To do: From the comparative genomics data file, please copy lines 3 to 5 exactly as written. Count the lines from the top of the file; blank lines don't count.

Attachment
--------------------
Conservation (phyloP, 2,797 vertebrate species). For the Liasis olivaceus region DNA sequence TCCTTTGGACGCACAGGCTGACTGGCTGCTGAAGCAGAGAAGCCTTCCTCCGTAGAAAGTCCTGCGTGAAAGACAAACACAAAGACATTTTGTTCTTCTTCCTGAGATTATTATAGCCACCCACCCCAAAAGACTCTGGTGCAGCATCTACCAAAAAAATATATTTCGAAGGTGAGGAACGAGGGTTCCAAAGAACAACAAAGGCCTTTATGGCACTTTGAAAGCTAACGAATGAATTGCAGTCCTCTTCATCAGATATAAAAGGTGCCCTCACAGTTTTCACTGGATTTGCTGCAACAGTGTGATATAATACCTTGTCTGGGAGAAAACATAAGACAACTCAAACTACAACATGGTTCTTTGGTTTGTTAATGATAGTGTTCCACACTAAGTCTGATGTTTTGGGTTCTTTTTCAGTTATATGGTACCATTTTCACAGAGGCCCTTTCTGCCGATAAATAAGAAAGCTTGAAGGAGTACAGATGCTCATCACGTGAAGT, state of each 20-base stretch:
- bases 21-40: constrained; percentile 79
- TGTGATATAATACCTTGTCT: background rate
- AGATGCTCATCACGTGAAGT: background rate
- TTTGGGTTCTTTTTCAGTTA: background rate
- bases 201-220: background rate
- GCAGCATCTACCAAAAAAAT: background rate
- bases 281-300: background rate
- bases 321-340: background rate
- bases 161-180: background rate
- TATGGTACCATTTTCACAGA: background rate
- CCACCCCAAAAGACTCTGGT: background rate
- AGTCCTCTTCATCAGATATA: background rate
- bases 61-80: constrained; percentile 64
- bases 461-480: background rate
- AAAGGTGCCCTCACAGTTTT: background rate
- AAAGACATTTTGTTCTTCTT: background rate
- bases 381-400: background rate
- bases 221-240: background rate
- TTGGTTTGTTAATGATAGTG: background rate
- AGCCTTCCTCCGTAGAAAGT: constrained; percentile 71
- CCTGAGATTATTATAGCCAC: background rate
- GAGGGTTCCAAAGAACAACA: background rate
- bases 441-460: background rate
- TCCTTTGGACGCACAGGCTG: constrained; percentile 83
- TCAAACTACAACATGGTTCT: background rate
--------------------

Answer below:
- TGTGATATAATACCTTGTCT: background rate
- AGATGCTCATCACGTGAAGT: background rate
- TTTGGGTTCTTTTTCAGTTA: background rate